Commenting on this development, senior sex therapist and counsellor, Dr Rajan Bhonsle, claims that addictions are compulsive preoccupation with any activity. He told the Times of India: “When an obsession starts affecting a major aspect of a person’s life and relationships, it is classified as an addiction. “Sexual addiction, therefore, implies an inability to control one’s sexual behaviour despite its negative consequences.” This can cause dysfunction in other areas of a person’s life, such as study, work, relationships, family life and personal hygiene. However, Dr Bhonsle was keen to point out that it may take a professional to ascertain whether a person is addicted to sex. “Some people have a higher libido. As long as it doesn’t make them dysfunctional in any aspect of their life, it is not an addiction,” he said. However, “if they have conflicts over it, or worse, are doing things on the sly, then it is a case of sex addiction,” Dr Bhonsle went on to say. Sex addiction can be difficult to diagnose, with many people fearing repercussions from revealing the truth about their compulsive behaviour. This can lead to secretive actions, which in turn can make a problem easier to spot. However, with continued support from professionals, the root cause of the obsession can be found and it can be treated effectively. Being reclassified as a mental health condition could be a comfort to many sufferers and encourage more people to come forward if they notice that they themselves, or those close to them, are exhibiting symptoms of sexual addiction.

Sex Addiction: A chronic brain disorder?

Medical professionals are beginning to expand the definition of addiction in order to bring many addictive and damaging behaviors into the public consciousness. Sex addiction definitely falls into this group. The rationale behind expanding the definition of addiction is mostly down to how the brain reacts, and becomes addicted to, certains certain risky or pleasurable behaviors.Almost everyone can understand addiction in principle. But they generally think in terms of drug and alcohol addiction; behavioural addictions like eating disorders, sex addiction or love addiction, gambling addiction and codependency are not so commonly understood. The easiest way to define sex addiction is this:

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The Genetics of a Sex Addict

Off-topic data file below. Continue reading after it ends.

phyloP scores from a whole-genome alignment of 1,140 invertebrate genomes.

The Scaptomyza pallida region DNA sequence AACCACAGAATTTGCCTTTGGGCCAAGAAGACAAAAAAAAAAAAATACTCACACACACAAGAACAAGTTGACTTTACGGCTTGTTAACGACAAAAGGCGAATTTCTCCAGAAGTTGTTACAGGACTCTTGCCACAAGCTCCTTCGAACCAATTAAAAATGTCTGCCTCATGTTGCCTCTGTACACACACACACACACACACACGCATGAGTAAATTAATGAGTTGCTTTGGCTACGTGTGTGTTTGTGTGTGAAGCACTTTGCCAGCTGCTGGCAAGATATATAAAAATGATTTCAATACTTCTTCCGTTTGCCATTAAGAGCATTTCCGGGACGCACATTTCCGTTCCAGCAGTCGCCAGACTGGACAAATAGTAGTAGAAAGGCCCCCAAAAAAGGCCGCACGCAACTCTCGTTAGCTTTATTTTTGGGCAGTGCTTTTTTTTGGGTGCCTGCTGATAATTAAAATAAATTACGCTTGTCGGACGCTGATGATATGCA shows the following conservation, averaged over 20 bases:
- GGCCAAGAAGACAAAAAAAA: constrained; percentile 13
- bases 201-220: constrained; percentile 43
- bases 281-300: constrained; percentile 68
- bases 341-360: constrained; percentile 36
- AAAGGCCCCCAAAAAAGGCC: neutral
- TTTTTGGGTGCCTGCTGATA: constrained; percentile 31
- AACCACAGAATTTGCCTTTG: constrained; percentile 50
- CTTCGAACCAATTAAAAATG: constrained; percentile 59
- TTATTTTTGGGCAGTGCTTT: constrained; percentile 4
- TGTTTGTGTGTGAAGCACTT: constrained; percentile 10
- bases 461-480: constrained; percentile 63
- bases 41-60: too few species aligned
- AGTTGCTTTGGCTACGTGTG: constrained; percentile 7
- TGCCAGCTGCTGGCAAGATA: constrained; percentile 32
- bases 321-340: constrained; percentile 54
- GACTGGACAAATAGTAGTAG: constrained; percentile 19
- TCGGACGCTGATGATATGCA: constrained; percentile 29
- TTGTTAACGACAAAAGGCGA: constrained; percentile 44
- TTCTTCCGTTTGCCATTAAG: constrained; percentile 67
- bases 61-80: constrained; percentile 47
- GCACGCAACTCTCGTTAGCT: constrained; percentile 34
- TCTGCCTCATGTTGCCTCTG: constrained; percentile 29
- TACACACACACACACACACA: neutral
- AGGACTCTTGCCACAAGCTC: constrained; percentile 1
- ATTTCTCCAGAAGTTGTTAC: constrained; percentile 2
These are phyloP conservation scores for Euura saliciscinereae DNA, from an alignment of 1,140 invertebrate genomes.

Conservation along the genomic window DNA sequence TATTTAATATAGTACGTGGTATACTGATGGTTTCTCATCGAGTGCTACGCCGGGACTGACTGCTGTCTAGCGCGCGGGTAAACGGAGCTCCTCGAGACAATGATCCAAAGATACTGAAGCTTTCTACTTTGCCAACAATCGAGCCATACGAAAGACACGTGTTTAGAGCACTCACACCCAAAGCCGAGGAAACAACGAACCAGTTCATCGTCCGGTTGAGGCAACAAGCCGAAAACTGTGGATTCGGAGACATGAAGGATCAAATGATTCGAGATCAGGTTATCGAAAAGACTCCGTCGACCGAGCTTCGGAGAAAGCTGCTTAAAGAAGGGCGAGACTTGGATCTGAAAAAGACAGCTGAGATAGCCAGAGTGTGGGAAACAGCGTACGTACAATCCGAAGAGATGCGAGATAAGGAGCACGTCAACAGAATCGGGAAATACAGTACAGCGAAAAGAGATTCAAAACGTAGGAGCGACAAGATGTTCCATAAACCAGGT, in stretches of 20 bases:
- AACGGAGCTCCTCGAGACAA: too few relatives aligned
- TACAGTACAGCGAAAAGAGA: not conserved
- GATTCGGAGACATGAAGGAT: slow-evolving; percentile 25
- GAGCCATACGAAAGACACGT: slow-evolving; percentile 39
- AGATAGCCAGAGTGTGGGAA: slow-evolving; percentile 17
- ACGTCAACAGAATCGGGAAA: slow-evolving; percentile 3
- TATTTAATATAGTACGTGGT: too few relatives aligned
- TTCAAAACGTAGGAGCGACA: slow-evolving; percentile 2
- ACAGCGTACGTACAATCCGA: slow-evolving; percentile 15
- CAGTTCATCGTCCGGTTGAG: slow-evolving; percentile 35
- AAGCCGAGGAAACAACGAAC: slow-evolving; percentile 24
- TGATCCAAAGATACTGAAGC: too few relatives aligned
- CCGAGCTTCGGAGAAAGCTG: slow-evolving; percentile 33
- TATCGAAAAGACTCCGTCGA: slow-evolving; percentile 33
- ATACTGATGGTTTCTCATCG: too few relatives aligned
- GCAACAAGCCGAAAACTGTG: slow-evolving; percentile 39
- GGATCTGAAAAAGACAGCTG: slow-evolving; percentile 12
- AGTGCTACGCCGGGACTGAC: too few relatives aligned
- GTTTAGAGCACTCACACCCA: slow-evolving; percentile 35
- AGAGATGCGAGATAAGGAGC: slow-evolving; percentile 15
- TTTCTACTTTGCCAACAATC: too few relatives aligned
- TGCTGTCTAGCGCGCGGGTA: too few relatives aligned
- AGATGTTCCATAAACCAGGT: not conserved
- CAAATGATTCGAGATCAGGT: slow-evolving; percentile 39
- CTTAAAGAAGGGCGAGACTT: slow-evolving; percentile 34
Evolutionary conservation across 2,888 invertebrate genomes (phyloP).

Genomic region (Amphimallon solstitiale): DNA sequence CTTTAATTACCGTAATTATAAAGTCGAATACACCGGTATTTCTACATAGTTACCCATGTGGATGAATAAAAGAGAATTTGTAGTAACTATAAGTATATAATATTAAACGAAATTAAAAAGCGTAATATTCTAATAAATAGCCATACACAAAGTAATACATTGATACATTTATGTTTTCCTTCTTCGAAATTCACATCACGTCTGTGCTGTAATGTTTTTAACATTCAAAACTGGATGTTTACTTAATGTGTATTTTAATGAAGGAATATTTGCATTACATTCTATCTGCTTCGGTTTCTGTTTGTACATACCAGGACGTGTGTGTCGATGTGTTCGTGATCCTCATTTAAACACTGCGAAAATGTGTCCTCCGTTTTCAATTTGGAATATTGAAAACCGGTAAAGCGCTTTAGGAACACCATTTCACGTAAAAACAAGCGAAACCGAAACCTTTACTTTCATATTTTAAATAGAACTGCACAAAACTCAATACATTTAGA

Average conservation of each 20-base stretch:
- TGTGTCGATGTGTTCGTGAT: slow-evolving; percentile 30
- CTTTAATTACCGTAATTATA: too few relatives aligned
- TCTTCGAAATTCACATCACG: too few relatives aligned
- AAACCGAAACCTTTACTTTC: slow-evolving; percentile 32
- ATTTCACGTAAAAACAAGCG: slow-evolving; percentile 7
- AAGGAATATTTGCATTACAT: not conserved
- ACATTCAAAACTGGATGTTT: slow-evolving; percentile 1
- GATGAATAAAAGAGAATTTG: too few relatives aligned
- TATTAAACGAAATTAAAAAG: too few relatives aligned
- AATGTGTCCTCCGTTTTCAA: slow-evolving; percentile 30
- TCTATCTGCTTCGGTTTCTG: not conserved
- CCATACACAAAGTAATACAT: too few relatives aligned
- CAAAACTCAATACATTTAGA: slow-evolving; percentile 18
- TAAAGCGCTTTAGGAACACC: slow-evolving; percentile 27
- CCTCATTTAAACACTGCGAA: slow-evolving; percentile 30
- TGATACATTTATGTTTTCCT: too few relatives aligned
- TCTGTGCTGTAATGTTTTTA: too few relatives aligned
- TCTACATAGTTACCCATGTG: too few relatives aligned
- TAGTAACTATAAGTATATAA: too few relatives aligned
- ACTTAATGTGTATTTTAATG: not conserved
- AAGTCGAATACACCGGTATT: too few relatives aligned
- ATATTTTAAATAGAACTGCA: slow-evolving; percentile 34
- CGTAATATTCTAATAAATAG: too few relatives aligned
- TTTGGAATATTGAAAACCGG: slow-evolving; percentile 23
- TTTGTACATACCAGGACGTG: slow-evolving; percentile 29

A new study recently published by researchers in Israel claims that the genetics of a sex addict may differ from those of others. This raises the interesting question of whether sex addiction can be considered a disease and what the best methods are for treating this disorder.

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Sex addiction recovery, - the mending of a broken heart

The shame of admitting to sex addictionSex addiction, while not yet formally recognized by the American Psychiatric Association’s Diagnostic Manual of Mental Disorders as a diagnosis, is receiving an increasing amount of attention. With mounting reports of high profile personalities (most of whom are male) who site sex addiction as the reason for their extramarital affairs, the controversy surrounding sex addiction has gained currency, and the public as well as the experts seem be divided in two camps, -those that believe it to be an actual diagnosis, and those who believe it is just a convenient excuse. However, in our experience, no one in treatment for sex addiction has ever used sex addiction as an excuse. Rather, the painful consequences of this pattern of behaviour are often so great that absolute desperation drives them into treatment. And what may be treatment of an addictive behaviour is often the mending of a broken heart.

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Forgive yourself as you forgive others...

Sex addiction and forgivenessForgiving wholeheartedly can prove very difficult. And while one could say that a successful marriage is the union of two great forgivers, finding it in our hearts to truly forgive is not a negligible act. Only days ago did the news of the split of the Hollywood couple, Tea Leoni and David Duchovni break out in the press and no sooner did the media begin to speculate that Mrs Leoni may have found it impossible to truly forgive her husband, who was the first of famous people cite sex addiction as the primary reason for his recovery stint in 2008.

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The Seduction of Power

Sex addiction or seduction of power?There seems to be a growing daily trend in the media, with new stories appearing regarding the extramarital affairs of famous people, and the consequences of these powerful men’s philandering. The question begs, why have men in situations of power and influence jeopardised their marriages, reputations, and careers for these brief encounters? Speculation is rife and while sex addiction might account for some of these scandals, a group of psychotherapists at the Washington School of Psychiatry recently explored the underlying dynamics that repeatedly sees famous and powerful men exploited in this way. While the issue is complex and multi factorial, these researchers believe a mixture of personality type and opportunity accounts for a large part of this trend.

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Sex Addiction; A disorder or just a convenient excuse?

Is sex addiction an excuse?It is the sort of disorder one imagines many men would like to suffer from; addiction to sex. However, as powerful public figures deal with the fallout of their sexual exploits, the question begs is it just bad behaviour or a genuine disorder that drives their sexual pursuits.

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Sex Addiction Under Discussion To Be Recognized As A Psychiatric Diagnosis

Sex addiction is now considered a psychiatric disorderSex addiction, or hypersexual disorder, has recently been considered for including in the diagnostic criteria for a psychiatric disorder. We asked our clinical director Gabrielle Epstein, to shed a some light on this development.